Williams keeps her pristine record

 

AT FIRST it seemed to be playing out like a bloodless coup, too quick to think about doing anything about it, too clinical and powerful for any blood or guts to be spilled around Centre Court. There was no evidence either of the staging of a teenage rebellion from 17-year-old Michelle Larcher de Brito as she faced Serena Williams, the reigning champion and world number one. Full of puff and feisty effort but short on tactical nous, Larcher de Brito ran herself to a standstill but in the end became just another notch on the Williams racket.

Not in 42 Grand Slam matches has the American lost in the first round and the only time she has lost in the second round was when her sister, Venus, beat her in the 1998 Australian Open.

To that background the Portuguese player handed over the first set 6-0 in just 21 minutes, the last ball, an ace from Williams, punctuating the end of the set. A double bagel (6-0, 6-0) seemed in the offing. But Larcher de Brito’s youth also housed obstinacy and a fiery spirit and in the second set, she went about unsettling the champion with a level of hard ground strokes and aggression that in the end perished to a stronger player but certainly raised Williams heart rate and decibels to the level of a hard work-out. Note to up-and-coming players at Wimbledon. Never, ever try to out power a power player.

It took Larcher de Brito 33 minutes to win her first game in the match early in the second set, which drew the biggest roar from a crowd baking in the still heat. The organisers had even partially closed the roof in an effort to shade the fans seated behind the players as temperatures soared.

Williams, however, didn’t blink. Breaking Larcher de Brito’s service just once, she turned the second set 6-4 in 41 minutes to continue that pristine first-round record.

“She doesn’t look it but she can certainly pack a punch,” said Williams, who seemed more anxious about the arrival of the Queen to the championships on Thursday, her majesty’s first visit since 1977. Quick to prioritise the week ahead, Williams has been working on her curtsy.

“I want it to be more natural. Right now it feels forced. Seems like I’ve never done a curtsy before. But I’m looking forward to nailing it.” You bet she will.

It was also a day for Maria Sharapova, who has essentially been missing for the last two years. The American-based Siberian signed the most lucrative endorsement contract in history for a sportswoman, after agreeing to wear Nike dresses and sun-visors for a further eight years in exchange for in excess of €48 million.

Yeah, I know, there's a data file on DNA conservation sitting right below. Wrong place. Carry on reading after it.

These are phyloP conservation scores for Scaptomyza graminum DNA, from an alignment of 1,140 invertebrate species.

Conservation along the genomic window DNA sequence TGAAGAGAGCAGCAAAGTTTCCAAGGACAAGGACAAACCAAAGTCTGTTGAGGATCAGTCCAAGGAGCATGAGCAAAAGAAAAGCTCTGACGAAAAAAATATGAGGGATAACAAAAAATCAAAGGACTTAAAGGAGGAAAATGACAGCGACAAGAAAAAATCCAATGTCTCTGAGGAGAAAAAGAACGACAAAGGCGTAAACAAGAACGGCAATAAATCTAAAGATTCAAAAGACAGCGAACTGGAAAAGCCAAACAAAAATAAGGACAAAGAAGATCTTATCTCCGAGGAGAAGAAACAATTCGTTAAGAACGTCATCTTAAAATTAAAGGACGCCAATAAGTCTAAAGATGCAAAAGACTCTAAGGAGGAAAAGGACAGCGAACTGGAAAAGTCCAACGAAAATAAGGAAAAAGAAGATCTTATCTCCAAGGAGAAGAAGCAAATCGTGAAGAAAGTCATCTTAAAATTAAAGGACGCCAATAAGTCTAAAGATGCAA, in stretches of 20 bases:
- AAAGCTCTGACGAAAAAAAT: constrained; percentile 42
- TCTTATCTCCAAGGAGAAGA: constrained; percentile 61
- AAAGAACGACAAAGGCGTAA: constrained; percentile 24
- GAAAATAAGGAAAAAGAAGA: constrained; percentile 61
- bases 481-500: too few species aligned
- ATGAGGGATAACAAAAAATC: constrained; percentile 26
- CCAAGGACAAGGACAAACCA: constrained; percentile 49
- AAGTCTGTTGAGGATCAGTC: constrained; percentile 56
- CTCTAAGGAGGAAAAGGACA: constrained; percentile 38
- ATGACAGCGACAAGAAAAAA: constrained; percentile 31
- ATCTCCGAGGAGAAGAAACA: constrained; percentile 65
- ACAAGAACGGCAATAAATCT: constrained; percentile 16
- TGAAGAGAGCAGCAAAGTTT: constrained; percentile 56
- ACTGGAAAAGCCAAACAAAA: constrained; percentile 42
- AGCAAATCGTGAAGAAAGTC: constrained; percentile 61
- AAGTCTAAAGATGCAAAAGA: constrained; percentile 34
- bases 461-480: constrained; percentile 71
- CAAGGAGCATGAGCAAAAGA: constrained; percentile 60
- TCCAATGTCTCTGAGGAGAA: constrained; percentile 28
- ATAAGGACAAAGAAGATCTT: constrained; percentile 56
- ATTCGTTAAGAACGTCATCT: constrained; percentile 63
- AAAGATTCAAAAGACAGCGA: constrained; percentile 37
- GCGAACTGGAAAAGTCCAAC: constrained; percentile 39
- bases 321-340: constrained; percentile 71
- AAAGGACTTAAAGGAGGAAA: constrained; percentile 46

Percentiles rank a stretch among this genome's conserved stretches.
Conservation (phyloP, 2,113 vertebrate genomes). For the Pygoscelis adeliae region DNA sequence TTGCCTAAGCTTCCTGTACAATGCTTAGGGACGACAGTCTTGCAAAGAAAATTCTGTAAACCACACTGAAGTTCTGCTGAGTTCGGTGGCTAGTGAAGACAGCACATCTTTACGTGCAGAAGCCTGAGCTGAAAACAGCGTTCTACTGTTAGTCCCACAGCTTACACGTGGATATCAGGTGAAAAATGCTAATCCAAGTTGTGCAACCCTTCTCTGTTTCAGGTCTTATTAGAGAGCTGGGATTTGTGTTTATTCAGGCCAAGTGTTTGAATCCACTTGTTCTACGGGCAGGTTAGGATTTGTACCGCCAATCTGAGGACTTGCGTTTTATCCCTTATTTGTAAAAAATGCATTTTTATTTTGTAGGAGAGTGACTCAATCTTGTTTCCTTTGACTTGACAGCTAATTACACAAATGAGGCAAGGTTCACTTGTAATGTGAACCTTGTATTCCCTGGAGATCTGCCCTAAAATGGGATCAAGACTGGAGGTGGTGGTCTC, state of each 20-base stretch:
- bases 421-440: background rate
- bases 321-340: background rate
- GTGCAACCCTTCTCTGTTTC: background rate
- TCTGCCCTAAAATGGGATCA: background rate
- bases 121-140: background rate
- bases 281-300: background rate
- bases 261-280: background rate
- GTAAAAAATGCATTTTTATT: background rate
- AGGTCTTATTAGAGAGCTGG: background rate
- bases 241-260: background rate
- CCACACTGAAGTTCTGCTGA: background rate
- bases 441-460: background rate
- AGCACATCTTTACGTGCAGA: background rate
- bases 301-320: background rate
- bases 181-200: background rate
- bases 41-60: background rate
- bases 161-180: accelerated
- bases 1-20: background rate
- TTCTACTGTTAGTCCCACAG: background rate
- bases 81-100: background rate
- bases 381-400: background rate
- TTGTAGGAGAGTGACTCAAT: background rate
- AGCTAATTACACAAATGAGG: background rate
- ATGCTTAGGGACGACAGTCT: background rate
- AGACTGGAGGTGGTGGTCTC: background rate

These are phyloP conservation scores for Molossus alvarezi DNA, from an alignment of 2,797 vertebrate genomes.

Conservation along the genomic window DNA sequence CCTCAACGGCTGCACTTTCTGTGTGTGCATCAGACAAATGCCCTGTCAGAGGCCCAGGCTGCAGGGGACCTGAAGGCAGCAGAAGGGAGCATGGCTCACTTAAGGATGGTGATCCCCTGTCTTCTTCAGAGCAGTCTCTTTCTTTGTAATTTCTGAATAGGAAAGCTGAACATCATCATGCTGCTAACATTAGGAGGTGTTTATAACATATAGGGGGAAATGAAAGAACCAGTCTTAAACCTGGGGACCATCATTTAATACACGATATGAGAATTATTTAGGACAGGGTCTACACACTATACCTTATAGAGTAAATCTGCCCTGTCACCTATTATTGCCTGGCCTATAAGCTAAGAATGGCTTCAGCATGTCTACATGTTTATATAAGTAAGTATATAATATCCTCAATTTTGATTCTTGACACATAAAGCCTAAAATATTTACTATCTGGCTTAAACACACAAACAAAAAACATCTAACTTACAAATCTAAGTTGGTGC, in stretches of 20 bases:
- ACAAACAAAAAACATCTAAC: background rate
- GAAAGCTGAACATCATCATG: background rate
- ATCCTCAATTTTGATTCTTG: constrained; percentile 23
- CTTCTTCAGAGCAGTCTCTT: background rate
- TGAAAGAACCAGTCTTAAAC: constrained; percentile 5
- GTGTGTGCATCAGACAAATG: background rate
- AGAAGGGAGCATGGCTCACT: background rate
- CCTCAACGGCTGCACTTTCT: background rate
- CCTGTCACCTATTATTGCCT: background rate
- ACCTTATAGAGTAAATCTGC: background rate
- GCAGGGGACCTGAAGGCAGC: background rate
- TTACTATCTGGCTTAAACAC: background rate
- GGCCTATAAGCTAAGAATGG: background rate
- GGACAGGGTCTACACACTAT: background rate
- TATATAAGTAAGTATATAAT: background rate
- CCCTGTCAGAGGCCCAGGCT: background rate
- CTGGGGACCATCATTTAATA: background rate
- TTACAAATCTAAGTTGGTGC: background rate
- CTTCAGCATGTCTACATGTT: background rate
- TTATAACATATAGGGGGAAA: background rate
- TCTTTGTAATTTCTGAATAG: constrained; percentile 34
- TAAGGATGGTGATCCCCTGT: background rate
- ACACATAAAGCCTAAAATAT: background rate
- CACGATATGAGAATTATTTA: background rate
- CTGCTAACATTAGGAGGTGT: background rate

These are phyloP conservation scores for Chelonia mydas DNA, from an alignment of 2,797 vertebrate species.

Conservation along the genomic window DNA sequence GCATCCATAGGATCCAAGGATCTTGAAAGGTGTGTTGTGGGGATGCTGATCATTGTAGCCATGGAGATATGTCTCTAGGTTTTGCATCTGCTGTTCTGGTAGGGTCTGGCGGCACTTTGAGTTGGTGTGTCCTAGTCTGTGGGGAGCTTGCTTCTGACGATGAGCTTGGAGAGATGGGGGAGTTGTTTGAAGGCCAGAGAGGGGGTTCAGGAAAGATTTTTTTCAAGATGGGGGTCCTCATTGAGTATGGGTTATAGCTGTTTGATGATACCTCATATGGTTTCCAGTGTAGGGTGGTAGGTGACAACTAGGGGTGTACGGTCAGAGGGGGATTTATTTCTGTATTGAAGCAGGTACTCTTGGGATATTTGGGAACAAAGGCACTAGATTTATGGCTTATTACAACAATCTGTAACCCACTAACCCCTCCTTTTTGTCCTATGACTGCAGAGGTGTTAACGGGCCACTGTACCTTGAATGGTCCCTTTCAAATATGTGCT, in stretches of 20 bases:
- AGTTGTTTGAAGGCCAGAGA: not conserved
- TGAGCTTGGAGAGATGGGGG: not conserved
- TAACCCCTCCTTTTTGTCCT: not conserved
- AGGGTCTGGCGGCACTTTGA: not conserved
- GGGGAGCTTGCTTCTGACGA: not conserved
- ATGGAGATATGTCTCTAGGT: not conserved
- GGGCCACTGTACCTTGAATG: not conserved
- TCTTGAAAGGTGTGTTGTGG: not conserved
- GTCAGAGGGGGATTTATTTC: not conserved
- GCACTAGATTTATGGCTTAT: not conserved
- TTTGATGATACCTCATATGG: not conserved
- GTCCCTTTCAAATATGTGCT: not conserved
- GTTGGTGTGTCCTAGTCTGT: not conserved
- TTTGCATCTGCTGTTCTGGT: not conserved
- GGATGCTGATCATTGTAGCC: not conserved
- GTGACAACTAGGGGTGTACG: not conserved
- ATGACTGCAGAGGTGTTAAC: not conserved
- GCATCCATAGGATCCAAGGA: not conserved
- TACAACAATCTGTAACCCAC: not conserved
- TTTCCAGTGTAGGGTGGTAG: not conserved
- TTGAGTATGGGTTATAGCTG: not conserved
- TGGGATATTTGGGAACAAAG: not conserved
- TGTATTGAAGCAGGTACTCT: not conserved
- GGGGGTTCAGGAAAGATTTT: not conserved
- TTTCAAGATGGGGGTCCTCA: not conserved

That seems to suggest that the complicated injury to the rotator cuff in her right shoulder, the same one she needs for swinging a racket is on the mend. In both 2008 and 2009, the 2004 champion lost in the second round. But yesterday a 6-1, 6-0 demolition of Anastasia Pivovarova in just 54 minutes was of a different dimension to her recent visits. Her hope for these two weeks is that she is again a force and that she can do some damage at the tournament she won at the age of 17.

“I feel good. My body feels good. I’m in much better match condition than I was last year,” said the much slimmer and toned player. “In tennis you have no one but yourself. I prefer it that way.”

WOMEN’S SINGLES: First Round:

Today's Order of Play

Centre Court(1.00): Llodra (Fra) v Roddick (USA); Makarova (Rus) v V Williams (USA); Djokovic (Ser) v Dent (USA).

Court One(1.00): Clijsters (Bel) v Sprem (Cro); Korolev (Kaz) v Hewitt (Aus); Federer (Swi) v Bozoljac (Ser).

Court Two(12.00): Henin (Bel) v Barrois (Ger); Monfils (Fra) v Beck (Svk); Berdych (Cze) v Becker (Ger); Wozniak (Can) v Jankovic (Ser).

Court Five(12.00): Peer (Isr) v Kerber (Ger); Perry (USA) v Kirilenko (Rus).

Court 12(12.00): Martic (Cro) v Bartoli (Fra); Lopez (Spa) v Berankis (Ltu); Wickmayer (Bel) v Flipkens (Bel); Brands (Ger) v Davydenko (Rus).